1. Multi-lateral Development Banks( MDBs) should introduce more precise and standardized tracking indicators for energy access finance disbursements to better measure progress in order to inform mitigation actions: CSOs in sub-Saharan Africa must engage with AfDB to advocate for development of tracking indicators for energy access finance disbursements. Particularly, AfDB has several projects lined up, and CSOs should be involved in the project design phase for these investments. In the recent AfDB CSO Forum held in November 2020, the Bank indicated that they welcome the involvement of CSOs in project design. If CSOs are involved in project design they can call meaningful tracking indicators and for better project administrative procedures that reduce bottlenecks and are responsive and sensitive to the needs of the poor as CSOs understand the needs of the people best.
  2. Further CSOs should lobby AfDB to increase its funding contribution on energy projects in the region as it does not appear in the top contributing funders of HICs yet Africa houses majority of the HICs. The top contributing funders to HICs included the Asian Development Bank (ADB) (20 percent), and the World Bank Group members: International Development Association (IDA) (18 percent), International Finance Corporation (IFC), and the International Bank for Reconstruction and Development [IBRD] (both 6 percent).

  3. National policymakers should improve the country-level factors that can accelerate disbursements for energy projects: The report highlights that lack of awareness about modern energy access solutions and their benefits hinders project implementation and threatens timely disbursement; weak public awareness limits demand, which prevents project uptake and delays disbursements, especially in a results-based financing scheme. The report therefore recommends that awareness campaigns must be built into energy access projects and should be at the center of clean cooking project design. To this end, CSOs must undertake awareness campaigns, particularly around existing support schemes and knowledge sharing of the benefits of clean fuels and technologies for cooking.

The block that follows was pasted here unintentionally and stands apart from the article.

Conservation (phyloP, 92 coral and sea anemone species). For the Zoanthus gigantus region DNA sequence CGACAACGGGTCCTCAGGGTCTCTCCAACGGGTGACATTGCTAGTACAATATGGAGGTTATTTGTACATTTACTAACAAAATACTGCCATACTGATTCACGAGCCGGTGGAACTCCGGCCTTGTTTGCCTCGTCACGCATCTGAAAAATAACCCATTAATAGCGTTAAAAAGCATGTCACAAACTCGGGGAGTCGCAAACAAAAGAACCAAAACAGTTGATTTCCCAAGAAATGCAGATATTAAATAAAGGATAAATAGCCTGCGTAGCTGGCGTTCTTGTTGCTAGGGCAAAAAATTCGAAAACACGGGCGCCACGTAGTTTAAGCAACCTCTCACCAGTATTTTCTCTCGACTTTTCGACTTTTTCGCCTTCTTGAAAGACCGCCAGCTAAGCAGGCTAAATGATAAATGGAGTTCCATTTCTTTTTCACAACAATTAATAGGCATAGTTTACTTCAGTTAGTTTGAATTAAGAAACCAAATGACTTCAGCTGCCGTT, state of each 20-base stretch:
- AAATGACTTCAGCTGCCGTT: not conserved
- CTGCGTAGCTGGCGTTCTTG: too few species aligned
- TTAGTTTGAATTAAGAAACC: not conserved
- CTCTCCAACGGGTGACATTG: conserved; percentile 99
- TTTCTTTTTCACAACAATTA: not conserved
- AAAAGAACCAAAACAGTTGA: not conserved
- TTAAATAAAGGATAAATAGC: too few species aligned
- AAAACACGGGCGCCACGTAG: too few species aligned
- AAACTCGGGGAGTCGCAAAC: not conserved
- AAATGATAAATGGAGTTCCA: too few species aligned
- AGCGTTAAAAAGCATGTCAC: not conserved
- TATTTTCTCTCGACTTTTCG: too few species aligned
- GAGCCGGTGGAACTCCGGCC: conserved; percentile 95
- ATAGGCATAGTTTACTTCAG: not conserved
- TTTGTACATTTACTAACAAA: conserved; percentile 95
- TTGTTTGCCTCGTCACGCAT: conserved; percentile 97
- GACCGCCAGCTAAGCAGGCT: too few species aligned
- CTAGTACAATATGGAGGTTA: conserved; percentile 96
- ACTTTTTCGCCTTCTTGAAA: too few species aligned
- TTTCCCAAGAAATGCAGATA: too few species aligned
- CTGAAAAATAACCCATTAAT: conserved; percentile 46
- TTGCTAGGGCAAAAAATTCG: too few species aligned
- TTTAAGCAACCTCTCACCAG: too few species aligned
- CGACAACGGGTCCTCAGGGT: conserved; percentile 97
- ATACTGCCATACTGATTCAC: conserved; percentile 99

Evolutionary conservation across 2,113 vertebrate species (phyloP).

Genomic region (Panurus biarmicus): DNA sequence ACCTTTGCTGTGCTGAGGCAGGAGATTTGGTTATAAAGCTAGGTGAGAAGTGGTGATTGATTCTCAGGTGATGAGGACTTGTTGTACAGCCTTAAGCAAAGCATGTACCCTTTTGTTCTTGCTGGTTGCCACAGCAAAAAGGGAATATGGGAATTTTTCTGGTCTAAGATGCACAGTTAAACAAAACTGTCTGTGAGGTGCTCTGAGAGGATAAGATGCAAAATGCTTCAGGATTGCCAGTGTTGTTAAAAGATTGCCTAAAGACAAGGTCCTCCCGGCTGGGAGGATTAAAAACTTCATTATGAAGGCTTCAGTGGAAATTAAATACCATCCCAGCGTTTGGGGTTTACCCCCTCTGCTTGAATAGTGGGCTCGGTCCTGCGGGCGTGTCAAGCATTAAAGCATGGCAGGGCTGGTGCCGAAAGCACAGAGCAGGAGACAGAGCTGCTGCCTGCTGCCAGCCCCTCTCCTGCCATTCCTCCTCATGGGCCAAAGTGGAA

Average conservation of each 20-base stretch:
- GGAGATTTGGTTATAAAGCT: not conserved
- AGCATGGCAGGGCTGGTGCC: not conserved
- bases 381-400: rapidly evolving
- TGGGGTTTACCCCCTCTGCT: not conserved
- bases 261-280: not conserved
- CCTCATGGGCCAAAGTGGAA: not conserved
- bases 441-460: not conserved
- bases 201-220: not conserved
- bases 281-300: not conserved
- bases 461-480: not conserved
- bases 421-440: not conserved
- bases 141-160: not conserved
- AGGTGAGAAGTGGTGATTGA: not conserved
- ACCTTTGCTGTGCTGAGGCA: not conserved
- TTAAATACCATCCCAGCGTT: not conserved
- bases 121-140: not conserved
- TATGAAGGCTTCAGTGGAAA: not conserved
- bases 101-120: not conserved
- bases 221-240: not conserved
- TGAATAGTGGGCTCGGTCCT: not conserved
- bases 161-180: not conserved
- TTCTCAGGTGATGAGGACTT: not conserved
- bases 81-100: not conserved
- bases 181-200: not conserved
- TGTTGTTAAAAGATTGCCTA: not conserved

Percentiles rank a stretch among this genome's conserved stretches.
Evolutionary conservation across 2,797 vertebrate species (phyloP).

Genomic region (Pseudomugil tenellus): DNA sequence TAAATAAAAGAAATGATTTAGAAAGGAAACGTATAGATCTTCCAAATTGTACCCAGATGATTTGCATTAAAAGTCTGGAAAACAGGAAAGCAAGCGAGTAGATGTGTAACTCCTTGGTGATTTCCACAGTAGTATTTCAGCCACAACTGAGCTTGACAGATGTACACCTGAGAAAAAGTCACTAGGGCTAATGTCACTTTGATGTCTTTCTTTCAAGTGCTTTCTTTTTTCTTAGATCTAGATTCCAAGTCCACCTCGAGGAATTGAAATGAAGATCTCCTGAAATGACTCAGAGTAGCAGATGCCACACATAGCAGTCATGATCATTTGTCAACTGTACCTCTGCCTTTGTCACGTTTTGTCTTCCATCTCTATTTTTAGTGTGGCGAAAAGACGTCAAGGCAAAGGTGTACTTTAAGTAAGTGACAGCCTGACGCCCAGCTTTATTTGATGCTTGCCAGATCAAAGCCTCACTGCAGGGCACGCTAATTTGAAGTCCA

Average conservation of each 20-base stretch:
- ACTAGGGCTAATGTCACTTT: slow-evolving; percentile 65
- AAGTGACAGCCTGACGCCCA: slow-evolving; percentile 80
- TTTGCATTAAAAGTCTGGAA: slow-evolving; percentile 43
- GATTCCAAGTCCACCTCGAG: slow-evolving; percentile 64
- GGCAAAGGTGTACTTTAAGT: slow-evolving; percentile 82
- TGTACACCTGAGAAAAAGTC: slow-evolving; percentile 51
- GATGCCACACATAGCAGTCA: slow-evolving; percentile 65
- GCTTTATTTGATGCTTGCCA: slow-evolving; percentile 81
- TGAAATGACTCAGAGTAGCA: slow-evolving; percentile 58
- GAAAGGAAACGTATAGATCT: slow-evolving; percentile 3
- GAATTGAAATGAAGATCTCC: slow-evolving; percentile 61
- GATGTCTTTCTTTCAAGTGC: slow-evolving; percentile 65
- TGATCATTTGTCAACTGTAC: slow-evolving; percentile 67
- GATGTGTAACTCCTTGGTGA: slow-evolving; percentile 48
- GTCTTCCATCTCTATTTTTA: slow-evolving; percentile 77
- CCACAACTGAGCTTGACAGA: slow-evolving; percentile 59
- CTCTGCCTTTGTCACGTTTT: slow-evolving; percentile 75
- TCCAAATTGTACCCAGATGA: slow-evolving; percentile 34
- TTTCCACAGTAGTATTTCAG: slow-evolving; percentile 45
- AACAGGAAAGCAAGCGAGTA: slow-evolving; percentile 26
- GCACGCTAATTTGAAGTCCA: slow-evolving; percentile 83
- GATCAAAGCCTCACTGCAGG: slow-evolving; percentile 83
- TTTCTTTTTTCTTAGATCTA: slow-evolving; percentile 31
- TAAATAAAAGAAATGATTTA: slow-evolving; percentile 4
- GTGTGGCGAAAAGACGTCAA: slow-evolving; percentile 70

4. Donors and Development Finance Institutions (DFIs) should combine investment programmes with technical assistance and capacity building for recipient countries and institutions to increase the efficiency of disbursement at country level: the report indicates that lack of coordination among stakeholders i.e. government, private sector, CSOs and implementing partners, among others, coupled with institutional structures, capacity and administrative requirements threaten timely disbursement of finance for policy projects. In this regard, CSOs must advocate and convene multi-stakeholder dialogues to improve coordination, information flow and stakeholders interaction.
  5. Another aspect is for CSOs to lobby government to ensure technical assistance services focusing on the end-users are integrated within the project and also lobby for the role of blended finance as it prevents disbursement delays by developing public financial incentives (e.g. guarantee schemes) that de-risk investments for local banks thereby improving access to local finance. ACCESS Coalition through its Learning Group plans to build the capacity of CSOs to advocate for SDG 7 planning and investment. A key learning outcome will be to understand the reasons for discrepancies between commitment and disbursement of development finance in countries. Once this is established, the Group will establish strategies for effective advocacy to relay these issues to governments. CSOs interested to learn more about this can reach out to the secretariat.